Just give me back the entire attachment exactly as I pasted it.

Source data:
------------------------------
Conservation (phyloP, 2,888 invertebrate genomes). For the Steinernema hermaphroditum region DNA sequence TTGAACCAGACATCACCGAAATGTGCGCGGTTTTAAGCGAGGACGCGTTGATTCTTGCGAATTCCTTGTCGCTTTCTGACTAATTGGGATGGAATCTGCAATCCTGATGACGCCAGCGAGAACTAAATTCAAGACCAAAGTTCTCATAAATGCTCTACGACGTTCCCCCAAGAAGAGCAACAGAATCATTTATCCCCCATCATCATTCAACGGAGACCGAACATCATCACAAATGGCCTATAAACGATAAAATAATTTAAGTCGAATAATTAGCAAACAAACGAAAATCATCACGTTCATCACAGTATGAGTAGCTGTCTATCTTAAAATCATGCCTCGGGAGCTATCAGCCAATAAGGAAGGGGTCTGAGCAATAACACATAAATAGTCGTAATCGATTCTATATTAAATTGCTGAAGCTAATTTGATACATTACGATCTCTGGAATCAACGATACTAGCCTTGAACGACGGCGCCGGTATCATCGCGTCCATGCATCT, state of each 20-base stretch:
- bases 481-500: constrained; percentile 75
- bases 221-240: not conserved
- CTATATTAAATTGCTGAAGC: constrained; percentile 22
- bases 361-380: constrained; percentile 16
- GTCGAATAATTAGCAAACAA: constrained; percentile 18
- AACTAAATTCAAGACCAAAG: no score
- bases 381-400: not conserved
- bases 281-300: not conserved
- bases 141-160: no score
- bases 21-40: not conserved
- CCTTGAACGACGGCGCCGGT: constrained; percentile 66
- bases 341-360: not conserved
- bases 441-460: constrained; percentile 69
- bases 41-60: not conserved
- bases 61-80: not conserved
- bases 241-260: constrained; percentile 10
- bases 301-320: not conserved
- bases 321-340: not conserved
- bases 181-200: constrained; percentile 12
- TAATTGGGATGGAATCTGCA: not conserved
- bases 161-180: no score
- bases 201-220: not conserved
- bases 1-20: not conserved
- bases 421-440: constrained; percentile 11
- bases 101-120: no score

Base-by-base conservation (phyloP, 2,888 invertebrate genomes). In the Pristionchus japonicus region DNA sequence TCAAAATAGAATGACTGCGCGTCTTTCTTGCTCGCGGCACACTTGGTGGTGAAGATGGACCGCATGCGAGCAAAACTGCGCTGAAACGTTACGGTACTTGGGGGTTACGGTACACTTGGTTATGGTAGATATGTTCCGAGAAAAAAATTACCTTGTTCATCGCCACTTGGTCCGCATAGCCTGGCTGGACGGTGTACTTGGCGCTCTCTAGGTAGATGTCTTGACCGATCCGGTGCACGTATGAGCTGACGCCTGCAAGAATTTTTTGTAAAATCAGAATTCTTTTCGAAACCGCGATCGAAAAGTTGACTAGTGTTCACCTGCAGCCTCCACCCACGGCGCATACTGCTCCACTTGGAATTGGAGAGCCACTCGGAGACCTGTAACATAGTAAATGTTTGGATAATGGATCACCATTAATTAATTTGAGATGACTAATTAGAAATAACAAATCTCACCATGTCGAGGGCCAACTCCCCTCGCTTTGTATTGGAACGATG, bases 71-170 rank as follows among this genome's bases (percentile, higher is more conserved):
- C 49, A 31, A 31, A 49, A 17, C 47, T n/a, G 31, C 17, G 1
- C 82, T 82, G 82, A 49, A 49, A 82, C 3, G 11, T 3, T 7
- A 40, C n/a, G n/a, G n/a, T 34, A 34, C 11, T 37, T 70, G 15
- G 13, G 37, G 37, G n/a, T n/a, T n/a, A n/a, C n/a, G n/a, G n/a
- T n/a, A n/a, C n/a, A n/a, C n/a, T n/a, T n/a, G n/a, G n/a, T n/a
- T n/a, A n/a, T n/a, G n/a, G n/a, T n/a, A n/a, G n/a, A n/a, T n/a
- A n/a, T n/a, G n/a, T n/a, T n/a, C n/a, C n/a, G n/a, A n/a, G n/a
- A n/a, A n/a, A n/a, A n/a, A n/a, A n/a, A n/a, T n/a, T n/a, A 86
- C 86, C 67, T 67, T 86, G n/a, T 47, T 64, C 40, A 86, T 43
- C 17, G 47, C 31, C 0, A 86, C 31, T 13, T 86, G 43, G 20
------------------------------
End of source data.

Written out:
Conservation (phyloP, 2,888 invertebrate genomes). For the Steinernema hermaphroditum region DNA sequence TTGAACCAGACATCACCGAAATGTGCGCGGTTTTAAGCGAGGACGCGTTGATTCTTGCGAATTCCTTGTCGCTTTCTGACTAATTGGGATGGAATCTGCAATCCTGATGACGCCAGCGAGAACTAAATTCAAGACCAAAGTTCTCATAAATGCTCTACGACGTTCCCCCAAGAAGAGCAACAGAATCATTTATCCCCCATCATCATTCAACGGAGACCGAACATCATCACAAATGGCCTATAAACGATAAAATAATTTAAGTCGAATAATTAGCAAACAAACGAAAATCATCACGTTCATCACAGTATGAGTAGCTGTCTATCTTAAAATCATGCCTCGGGAGCTATCAGCCAATAAGGAAGGGGTCTGAGCAATAACACATAAATAGTCGTAATCGATTCTATATTAAATTGCTGAAGCTAATTTGATACATTACGATCTCTGGAATCAACGATACTAGCCTTGAACGACGGCGCCGGTATCATCGCGTCCATGCATCT, state of each 20-base stretch:
- bases 481-500: constrained; percentile 75
- bases 221-240: not conserved
- CTATATTAAATTGCTGAAGC: constrained; percentile 22
- bases 361-380: constrained; percentile 16
- GTCGAATAATTAGCAAACAA: constrained; percentile 18
- AACTAAATTCAAGACCAAAG: no score
- bases 381-400: not conserved
- bases 281-300: not conserved
- bases 141-160: no score
- bases 21-40: not conserved
- CCTTGAACGACGGCGCCGGT: constrained; percentile 66
- bases 341-360: not conserved
- bases 441-460: constrained; percentile 69
- bases 41-60: not conserved
- bases 61-80: not conserved
- bases 241-260: constrained; percentile 10
- bases 301-320: not conserved
- bases 321-340: not conserved
- bases 181-200: constrained; percentile 12
- TAATTGGGATGGAATCTGCA: not conserved
- bases 161-180: no score
- bases 201-220: not conserved
- bases 1-20: not conserved
- bases 421-440: constrained; percentile 11
- bases 101-120: no score

Base-by-base conservation (phyloP, 2,888 invertebrate genomes). In the Pristionchus japonicus region DNA sequence TCAAAATAGAATGACTGCGCGTCTTTCTTGCTCGCGGCACACTTGGTGGTGAAGATGGACCGCATGCGAGCAAAACTGCGCTGAAACGTTACGGTACTTGGGGGTTACGGTACACTTGGTTATGGTAGATATGTTCCGAGAAAAAAATTACCTTGTTCATCGCCACTTGGTCCGCATAGCCTGGCTGGACGGTGTACTTGGCGCTCTCTAGGTAGATGTCTTGACCGATCCGGTGCACGTATGAGCTGACGCCTGCAAGAATTTTTTGTAAAATCAGAATTCTTTTCGAAACCGCGATCGAAAAGTTGACTAGTGTTCACCTGCAGCCTCCACCCACGGCGCATACTGCTCCACTTGGAATTGGAGAGCCACTCGGAGACCTGTAACATAGTAAATGTTTGGATAATGGATCACCATTAATTAATTTGAGATGACTAATTAGAAATAACAAATCTCACCATGTCGAGGGCCAACTCCCCTCGCTTTGTATTGGAACGATG, bases 71-170 rank as follows among this genome's bases (percentile, higher is more conserved):
- C 49, A 31, A 31, A 49, A 17, C 47, T n/a, G 31, C 17, G 1
- C 82, T 82, G 82, A 49, A 49, A 82, C 3, G 11, T 3, T 7
- A 40, C n/a, G n/a, G n/a, T 34, A 34, C 11, T 37, T 70, G 15
- G 13, G 37, G 37, G n/a, T n/a, T n/a, A n/a, C n/a, G n/a, G n/a
- T n/a, A n/a, C n/a, A n/a, C n/a, T n/a, T n/a, G n/a, G n/a, T n/a
- T n/a, A n/a, T n/a, G n/a, G n/a, T n/a, A n/a, G n/a, A n/a, T n/a
- A n/a, T n/a, G n/a, T n/a, T n/a, C n/a, C n/a, G n/a, A n/a, G n/a
- A n/a, A n/a, A n/a, A n/a, A n/a, A n/a, A n/a, T n/a, T n/a, A 86
- C 86, C 67, T 67, T 86, G n/a, T 47, T 64, C 40, A 86, T 43
- C 17, G 47, C 31, C 0, A 86, C 31, T 13, T 86, G 43, G 20